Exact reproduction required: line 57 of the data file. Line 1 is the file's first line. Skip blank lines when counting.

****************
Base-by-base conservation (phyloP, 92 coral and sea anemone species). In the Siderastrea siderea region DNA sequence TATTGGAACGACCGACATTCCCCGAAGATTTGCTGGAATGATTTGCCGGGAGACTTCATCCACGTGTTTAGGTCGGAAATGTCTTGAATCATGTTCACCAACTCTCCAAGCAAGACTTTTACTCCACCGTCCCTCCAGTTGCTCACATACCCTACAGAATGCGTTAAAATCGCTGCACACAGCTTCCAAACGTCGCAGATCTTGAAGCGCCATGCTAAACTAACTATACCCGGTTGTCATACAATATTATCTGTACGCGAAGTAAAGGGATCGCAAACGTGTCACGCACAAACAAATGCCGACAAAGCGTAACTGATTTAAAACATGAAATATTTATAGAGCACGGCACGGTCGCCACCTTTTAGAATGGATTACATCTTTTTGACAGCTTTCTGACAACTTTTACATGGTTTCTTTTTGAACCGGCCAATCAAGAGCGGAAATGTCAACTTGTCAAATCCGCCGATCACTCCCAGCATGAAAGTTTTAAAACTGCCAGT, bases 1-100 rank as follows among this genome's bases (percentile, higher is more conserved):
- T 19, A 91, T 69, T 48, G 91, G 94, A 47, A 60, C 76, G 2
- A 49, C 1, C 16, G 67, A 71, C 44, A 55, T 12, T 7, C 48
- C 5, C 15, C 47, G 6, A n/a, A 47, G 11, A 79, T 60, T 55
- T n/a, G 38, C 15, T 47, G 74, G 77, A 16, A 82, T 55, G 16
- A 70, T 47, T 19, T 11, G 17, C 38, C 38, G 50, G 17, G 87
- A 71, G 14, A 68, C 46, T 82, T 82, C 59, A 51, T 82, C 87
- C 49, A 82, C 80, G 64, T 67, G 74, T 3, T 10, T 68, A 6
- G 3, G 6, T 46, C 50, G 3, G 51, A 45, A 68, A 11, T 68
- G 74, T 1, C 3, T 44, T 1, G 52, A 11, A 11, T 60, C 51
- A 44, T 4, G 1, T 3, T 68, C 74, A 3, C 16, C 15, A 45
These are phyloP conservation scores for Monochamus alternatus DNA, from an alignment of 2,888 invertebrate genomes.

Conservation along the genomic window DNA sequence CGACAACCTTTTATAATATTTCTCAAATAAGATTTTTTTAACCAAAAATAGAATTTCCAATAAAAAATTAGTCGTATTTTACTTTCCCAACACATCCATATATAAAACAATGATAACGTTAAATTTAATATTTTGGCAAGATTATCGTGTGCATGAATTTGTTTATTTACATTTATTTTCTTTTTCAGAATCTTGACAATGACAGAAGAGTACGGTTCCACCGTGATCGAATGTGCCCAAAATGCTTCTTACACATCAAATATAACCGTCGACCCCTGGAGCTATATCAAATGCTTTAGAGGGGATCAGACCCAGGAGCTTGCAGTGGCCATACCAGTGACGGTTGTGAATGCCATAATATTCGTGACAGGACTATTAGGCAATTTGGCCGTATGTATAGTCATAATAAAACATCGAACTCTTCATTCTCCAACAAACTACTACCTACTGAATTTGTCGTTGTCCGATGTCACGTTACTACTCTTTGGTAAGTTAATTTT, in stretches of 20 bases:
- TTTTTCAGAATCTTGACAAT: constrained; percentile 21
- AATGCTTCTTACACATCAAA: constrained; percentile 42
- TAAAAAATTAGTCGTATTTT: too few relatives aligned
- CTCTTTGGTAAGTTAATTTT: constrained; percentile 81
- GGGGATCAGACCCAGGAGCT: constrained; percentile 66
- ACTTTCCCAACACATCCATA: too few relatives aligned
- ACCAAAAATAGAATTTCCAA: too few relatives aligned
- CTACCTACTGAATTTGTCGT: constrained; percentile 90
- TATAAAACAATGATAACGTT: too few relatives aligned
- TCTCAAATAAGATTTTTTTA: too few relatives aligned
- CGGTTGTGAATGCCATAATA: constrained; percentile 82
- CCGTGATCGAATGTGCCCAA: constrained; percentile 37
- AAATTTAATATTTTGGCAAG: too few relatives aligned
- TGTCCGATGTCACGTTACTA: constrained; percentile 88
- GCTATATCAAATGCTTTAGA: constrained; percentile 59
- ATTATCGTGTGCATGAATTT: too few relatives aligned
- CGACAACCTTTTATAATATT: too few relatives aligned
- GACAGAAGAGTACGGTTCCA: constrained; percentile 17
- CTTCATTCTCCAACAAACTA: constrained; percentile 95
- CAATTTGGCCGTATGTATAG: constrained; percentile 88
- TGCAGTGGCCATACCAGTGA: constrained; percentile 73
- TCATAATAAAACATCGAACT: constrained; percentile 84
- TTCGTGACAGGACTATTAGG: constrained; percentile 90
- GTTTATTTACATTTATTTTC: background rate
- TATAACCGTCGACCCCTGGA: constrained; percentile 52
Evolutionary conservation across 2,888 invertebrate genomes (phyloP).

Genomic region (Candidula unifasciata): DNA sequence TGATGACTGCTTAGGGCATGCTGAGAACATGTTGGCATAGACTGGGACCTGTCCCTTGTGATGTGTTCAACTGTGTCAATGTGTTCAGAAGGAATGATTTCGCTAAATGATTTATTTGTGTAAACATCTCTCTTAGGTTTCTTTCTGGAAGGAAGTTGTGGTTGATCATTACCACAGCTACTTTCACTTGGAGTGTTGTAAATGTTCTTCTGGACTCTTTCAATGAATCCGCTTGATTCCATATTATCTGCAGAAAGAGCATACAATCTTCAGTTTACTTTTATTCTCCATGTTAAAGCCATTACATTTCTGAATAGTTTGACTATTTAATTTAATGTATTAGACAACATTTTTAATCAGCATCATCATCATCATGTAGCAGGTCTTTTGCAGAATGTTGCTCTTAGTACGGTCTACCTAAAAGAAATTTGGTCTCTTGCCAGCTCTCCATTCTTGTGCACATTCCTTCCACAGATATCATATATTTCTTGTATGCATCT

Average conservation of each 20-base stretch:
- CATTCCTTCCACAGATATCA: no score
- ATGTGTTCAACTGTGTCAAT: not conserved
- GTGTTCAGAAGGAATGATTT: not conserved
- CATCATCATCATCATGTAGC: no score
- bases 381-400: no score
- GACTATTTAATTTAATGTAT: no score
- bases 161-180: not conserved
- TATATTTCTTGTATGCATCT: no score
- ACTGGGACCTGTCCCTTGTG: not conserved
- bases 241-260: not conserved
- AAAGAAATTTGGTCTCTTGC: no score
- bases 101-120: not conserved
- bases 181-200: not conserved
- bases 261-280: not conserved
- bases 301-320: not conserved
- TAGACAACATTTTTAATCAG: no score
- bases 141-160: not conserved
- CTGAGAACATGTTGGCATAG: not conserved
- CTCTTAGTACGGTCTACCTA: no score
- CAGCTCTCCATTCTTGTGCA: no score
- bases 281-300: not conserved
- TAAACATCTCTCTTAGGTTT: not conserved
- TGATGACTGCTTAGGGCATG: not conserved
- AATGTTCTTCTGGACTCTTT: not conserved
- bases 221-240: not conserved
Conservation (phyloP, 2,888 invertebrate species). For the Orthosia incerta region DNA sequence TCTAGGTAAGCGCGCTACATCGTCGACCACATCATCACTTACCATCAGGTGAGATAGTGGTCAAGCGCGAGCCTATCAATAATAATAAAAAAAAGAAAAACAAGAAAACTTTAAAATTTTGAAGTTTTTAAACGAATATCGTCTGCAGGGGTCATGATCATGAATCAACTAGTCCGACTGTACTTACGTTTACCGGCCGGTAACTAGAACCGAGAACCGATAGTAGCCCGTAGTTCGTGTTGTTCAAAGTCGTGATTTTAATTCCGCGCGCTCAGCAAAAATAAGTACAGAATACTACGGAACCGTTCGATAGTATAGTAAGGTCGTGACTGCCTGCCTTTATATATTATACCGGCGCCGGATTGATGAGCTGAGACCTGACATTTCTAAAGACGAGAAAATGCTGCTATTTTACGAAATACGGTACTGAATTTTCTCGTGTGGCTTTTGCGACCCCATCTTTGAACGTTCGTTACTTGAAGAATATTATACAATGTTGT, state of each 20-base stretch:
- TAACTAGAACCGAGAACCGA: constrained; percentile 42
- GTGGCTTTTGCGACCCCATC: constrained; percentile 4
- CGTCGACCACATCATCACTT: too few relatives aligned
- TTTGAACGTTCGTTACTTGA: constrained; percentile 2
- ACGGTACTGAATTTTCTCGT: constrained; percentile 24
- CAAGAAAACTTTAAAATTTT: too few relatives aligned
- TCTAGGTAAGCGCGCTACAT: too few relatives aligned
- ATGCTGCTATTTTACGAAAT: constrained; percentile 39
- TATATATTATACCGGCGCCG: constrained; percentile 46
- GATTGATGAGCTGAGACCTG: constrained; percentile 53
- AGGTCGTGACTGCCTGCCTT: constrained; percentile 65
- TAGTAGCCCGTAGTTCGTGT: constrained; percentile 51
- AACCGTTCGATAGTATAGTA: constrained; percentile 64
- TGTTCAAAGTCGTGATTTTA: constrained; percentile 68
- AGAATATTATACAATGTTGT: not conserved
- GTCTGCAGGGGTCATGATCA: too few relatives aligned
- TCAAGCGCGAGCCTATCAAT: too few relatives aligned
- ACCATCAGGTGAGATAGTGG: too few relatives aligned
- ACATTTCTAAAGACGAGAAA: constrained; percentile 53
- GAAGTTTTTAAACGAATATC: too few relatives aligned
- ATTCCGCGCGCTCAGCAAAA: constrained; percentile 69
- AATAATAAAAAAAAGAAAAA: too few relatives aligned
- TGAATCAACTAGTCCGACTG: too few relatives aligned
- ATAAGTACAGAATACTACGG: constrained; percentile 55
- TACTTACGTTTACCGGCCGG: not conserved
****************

- TAGACAACATTTTTAATCAG: no score